Port CEO Todd Dawson says that more than 30 export and import commodity products are handled through the primarily export-focused port. 

“There is disruption to global shipping leading to challenges with supply chain movements. New Zealand and Napier Port need empty containers to be available to take exports out.

“Shipping capacity and schedules are being disrupted and container supply is constrained and concentrated into the highest-yielding global trade routes, which has the potential to dilute positive regional economic activity and overall growth in containerised cargo volumes. 

“Securing more empty containers has been an area of focus for us as we approach our peak produce export season; in February we have 26 container vessels scheduled to come in which is more than the same period last year, which is very positive.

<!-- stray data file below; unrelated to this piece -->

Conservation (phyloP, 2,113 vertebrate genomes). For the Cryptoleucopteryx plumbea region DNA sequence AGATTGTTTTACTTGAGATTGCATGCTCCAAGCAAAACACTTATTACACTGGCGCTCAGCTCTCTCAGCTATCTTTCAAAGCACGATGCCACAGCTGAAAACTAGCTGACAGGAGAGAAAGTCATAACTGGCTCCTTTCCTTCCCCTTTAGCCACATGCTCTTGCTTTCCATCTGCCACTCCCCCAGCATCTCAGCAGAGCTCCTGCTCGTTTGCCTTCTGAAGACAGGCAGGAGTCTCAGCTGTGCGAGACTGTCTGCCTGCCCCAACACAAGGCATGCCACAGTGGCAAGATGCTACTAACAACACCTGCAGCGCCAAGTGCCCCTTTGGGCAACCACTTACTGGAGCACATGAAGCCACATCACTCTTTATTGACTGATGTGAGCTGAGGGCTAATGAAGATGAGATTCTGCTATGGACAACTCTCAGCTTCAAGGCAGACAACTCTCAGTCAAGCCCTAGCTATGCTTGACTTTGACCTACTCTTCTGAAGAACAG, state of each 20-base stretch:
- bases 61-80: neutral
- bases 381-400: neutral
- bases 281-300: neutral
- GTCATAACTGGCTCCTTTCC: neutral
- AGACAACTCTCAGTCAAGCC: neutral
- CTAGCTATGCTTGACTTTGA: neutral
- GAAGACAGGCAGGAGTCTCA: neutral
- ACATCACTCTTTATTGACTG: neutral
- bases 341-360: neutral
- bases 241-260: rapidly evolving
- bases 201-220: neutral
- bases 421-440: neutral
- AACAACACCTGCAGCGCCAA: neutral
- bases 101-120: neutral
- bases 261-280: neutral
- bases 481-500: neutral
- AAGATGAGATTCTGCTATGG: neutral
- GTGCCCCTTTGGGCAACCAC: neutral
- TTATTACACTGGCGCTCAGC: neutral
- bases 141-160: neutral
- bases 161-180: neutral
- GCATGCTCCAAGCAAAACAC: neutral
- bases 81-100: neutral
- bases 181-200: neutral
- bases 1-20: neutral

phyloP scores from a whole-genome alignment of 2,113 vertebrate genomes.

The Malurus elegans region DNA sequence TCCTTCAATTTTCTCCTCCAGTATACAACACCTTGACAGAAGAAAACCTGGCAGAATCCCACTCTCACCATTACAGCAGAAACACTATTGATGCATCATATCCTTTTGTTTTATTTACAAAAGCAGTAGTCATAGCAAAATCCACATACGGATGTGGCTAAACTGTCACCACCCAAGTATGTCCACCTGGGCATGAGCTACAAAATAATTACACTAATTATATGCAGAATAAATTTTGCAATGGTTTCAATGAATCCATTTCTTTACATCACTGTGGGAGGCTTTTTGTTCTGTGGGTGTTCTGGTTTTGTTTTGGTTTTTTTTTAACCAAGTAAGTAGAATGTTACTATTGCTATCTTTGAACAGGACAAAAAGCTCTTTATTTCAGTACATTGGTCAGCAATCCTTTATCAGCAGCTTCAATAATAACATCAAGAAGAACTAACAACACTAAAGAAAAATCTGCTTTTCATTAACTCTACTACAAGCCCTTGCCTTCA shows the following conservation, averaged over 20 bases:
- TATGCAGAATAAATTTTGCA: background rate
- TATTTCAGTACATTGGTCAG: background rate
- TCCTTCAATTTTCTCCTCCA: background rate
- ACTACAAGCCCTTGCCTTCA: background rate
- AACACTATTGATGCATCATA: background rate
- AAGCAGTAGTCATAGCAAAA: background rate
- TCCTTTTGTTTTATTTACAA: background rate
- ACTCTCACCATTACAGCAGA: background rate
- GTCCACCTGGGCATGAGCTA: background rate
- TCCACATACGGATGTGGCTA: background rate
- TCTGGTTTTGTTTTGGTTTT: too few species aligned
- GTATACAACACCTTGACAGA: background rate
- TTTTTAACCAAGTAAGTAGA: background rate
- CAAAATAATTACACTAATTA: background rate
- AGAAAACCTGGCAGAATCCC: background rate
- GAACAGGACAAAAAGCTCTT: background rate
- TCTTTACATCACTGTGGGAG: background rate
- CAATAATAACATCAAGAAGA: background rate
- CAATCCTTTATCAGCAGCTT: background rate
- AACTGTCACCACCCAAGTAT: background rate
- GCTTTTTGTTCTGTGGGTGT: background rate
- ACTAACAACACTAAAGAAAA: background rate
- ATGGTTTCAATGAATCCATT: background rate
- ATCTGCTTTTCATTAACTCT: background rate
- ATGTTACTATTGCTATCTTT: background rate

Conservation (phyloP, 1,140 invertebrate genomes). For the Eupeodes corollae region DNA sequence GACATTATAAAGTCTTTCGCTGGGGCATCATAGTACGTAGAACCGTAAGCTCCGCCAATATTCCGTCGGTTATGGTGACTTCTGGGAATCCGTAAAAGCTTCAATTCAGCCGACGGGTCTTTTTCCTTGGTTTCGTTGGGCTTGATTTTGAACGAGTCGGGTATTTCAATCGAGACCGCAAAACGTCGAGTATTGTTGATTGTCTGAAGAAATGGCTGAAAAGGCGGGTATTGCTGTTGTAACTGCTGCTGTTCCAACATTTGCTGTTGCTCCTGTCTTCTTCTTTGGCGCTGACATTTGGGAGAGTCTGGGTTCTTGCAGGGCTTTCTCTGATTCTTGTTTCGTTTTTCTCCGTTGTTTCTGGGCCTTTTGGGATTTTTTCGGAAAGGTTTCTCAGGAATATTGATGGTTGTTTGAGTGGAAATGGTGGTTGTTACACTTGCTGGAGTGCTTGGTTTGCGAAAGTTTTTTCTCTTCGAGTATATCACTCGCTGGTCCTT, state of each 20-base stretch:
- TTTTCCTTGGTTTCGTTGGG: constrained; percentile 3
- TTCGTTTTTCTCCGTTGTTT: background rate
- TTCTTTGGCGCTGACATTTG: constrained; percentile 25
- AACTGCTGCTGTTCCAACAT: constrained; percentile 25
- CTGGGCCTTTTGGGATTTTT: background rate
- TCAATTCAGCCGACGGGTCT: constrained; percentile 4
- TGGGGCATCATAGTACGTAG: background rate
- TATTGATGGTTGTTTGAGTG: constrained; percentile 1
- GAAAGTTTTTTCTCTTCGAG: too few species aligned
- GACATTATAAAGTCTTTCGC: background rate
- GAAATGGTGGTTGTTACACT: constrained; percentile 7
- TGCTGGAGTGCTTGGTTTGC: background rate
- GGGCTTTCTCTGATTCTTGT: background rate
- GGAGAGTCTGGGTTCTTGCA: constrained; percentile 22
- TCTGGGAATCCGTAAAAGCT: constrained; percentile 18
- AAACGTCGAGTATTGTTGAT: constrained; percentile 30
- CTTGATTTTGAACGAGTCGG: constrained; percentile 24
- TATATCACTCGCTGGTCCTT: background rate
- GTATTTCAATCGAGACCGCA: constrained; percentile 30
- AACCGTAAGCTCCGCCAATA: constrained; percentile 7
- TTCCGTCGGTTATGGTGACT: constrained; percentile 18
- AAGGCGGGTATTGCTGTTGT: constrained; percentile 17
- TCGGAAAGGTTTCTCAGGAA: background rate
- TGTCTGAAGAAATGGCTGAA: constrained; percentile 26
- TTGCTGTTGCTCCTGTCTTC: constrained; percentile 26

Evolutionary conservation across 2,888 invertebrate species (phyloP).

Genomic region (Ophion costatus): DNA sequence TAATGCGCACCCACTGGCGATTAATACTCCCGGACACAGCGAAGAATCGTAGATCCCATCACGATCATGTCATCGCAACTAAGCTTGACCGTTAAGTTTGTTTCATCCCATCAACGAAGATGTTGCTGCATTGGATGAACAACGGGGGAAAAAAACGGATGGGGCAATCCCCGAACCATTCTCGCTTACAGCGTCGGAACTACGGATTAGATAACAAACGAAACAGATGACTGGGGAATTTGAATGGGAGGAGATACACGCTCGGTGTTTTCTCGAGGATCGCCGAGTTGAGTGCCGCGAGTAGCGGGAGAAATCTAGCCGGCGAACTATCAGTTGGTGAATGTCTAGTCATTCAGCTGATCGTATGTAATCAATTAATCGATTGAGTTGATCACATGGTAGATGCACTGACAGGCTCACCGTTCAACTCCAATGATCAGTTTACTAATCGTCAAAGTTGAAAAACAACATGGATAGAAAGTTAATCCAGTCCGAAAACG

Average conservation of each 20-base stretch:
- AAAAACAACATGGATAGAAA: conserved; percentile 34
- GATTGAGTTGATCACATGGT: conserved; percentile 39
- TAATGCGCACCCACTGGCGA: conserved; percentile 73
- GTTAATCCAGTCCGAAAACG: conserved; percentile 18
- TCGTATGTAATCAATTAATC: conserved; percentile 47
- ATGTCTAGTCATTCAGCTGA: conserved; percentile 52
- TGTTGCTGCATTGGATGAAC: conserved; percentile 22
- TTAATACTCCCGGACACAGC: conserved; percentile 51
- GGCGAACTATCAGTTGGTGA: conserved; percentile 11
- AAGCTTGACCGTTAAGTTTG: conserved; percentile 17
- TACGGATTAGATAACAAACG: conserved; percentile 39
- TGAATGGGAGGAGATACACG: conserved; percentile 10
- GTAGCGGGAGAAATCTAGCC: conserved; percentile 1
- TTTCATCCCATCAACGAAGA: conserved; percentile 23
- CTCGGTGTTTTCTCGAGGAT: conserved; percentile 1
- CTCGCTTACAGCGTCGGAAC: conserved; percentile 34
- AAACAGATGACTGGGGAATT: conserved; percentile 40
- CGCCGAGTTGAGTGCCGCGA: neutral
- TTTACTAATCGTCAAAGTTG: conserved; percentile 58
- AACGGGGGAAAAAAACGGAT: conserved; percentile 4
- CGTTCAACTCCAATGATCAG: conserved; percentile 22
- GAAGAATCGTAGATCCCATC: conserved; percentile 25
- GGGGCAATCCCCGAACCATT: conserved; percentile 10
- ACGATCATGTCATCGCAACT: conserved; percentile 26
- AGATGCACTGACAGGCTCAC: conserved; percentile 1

“Covid-19 has highlighted the fragility of New Zealand’s supply chain network, with lots of factors in play in addition to the pandemic. What we need is a joined up, New Zealand Inc approach to supply chain network and infrastructure planning with fresh thinking to solve these issues. 

“The briefings to incoming ministers indicate an openness to this and at the start of February I met with the Minister of Transport, Michael Wood, and the Prime Minister’s Office to discuss some of these issues – especially as Napier Port has the infrastructure and capability in place already to provide some solutions,” says Dawson.